Daniel Pink: How to Institute a Results-Only Work Environment

Daniel Pink
(CC) Mathieu Plourde/Flickr

Yesterday, I shared compensation-centric highlights from this week’s #HRBookChat Twitter book chat, which featured Daniel Pink; today’s follow-up post focuses on Pink’s tips to institute a results-only work environment. A ROWE office initiative, as the name indicates, focuses on results rather than a place or a time. Such an environment might include flex time or other malleable working arrangements, but it doesn’t require them.

Implementing a ROWE: First Steps

Alyssa Burkus kicked off this portion of the chat by asking for tips to institute a results-only work environment:

This last point has particular importance for those who want to boost their productivity: rather than rolling out wholesale changes to your workflow, start with smaller goals, like cutting down the time you spend on email.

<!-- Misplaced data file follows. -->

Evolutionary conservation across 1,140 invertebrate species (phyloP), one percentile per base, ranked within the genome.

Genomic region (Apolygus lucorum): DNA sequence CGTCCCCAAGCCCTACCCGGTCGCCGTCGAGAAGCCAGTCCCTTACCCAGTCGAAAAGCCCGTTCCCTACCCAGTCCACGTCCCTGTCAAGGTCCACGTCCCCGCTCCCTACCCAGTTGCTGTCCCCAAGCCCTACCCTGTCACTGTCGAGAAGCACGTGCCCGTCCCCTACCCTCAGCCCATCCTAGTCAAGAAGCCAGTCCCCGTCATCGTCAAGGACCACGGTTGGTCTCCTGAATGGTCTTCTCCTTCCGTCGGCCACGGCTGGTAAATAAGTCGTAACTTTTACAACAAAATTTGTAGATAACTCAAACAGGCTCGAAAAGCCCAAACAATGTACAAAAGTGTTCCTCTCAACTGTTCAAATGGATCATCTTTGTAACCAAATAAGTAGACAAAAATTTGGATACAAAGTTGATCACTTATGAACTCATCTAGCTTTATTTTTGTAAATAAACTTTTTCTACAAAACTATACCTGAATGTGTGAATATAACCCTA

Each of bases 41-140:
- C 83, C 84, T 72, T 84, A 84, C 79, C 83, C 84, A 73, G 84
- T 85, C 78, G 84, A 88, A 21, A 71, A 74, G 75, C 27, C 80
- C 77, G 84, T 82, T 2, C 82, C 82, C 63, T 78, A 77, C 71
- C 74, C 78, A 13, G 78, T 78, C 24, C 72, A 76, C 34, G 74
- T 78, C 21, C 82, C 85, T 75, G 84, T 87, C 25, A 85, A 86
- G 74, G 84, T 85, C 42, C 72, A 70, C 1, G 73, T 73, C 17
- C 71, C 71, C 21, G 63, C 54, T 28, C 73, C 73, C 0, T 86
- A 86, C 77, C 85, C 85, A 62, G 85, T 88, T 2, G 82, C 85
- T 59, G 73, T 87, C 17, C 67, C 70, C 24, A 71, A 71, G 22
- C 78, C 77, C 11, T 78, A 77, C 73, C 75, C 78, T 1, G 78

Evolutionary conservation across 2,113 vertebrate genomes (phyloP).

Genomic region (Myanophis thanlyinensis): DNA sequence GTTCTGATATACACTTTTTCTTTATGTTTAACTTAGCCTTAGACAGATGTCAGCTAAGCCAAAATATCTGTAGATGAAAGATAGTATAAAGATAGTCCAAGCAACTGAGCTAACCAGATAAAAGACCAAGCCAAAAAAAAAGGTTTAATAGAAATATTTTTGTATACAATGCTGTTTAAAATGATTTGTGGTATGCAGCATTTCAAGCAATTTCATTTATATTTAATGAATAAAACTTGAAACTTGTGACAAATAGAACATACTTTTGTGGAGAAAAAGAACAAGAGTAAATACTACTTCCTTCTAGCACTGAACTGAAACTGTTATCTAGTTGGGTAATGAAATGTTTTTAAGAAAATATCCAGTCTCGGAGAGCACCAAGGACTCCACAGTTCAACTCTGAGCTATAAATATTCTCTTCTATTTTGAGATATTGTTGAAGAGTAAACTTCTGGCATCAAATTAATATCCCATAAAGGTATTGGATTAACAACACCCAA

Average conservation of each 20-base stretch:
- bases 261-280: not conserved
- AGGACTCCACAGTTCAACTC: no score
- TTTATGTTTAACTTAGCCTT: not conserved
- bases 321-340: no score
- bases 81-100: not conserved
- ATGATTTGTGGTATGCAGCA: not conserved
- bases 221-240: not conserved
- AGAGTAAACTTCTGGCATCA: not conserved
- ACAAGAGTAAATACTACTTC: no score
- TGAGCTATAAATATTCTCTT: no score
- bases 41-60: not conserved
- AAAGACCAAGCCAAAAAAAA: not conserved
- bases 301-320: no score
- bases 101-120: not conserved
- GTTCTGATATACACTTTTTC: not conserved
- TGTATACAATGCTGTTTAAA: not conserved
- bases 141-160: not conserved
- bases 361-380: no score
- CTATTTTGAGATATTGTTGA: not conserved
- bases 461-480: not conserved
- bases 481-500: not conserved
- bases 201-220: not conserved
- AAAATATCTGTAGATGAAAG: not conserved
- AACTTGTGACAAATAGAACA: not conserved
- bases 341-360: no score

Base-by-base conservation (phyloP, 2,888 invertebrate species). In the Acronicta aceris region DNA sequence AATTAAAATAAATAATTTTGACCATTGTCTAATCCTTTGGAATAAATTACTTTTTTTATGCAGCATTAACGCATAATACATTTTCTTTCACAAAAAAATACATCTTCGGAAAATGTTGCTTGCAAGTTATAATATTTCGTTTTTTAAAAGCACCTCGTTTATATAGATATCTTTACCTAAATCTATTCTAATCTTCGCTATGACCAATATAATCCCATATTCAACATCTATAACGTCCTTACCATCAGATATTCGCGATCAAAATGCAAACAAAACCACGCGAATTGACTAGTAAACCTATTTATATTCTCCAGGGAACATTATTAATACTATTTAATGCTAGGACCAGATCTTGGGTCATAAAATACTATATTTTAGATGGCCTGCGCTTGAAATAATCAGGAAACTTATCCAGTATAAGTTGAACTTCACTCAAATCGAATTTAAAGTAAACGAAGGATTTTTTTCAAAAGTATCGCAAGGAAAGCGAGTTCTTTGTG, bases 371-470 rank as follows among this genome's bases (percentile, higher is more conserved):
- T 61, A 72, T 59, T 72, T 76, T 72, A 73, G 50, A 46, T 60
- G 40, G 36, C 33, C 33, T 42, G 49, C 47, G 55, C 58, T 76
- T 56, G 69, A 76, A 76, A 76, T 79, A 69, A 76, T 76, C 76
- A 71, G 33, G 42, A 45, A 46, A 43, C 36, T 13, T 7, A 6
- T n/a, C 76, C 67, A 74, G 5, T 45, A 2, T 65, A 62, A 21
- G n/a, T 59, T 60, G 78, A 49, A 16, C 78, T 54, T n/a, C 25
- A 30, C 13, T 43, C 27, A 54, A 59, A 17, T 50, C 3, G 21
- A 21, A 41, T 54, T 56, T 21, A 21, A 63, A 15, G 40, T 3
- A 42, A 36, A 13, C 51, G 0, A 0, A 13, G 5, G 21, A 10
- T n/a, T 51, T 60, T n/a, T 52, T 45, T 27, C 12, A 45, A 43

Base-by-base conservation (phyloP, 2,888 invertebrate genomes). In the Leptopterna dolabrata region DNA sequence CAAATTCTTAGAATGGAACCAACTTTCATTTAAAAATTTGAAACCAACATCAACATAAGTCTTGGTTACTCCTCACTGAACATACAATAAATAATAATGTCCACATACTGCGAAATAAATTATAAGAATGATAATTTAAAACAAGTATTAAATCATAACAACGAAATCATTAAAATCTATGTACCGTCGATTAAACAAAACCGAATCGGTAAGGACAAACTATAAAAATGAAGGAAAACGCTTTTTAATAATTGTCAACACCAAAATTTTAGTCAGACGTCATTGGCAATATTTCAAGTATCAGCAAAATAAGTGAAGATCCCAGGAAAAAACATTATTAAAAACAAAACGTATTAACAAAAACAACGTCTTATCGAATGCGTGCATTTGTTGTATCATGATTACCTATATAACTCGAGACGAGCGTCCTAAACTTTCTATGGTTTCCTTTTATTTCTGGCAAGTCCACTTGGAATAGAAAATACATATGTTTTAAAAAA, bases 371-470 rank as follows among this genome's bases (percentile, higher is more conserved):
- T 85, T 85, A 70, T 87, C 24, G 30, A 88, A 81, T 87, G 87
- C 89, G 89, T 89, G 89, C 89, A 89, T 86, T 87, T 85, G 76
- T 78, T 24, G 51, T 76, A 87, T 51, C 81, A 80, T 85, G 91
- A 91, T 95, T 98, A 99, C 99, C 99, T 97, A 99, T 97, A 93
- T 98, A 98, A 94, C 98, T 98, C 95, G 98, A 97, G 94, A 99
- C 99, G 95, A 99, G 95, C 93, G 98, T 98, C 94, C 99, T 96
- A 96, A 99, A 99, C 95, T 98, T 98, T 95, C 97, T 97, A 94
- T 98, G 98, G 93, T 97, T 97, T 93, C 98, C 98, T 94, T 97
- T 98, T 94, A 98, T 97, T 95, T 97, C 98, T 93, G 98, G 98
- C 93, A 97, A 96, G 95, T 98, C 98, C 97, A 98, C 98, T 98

Chris Capozzi asked how to get top executives to support a results-only work environment, which inspired a flurry of ideas:

Again, Pink’s message is to start with baby steps.

ROWE in the Public Sector

What about public sector employees? Pink acknowledged that some businesses will have more trouble instituting a ROWE than others:

And, a great quote:

Management and Engagement

Another quote-worthy moment comes when Daniel Pink discusses the role of management in engagement.

Employee Fit and Motivation

Sometimes an individual’s work style clashes with the preferred working style of his employer. Pink tackles this, too:

Does your office have a results-only work environment? If so, how has it influenced your motivation?

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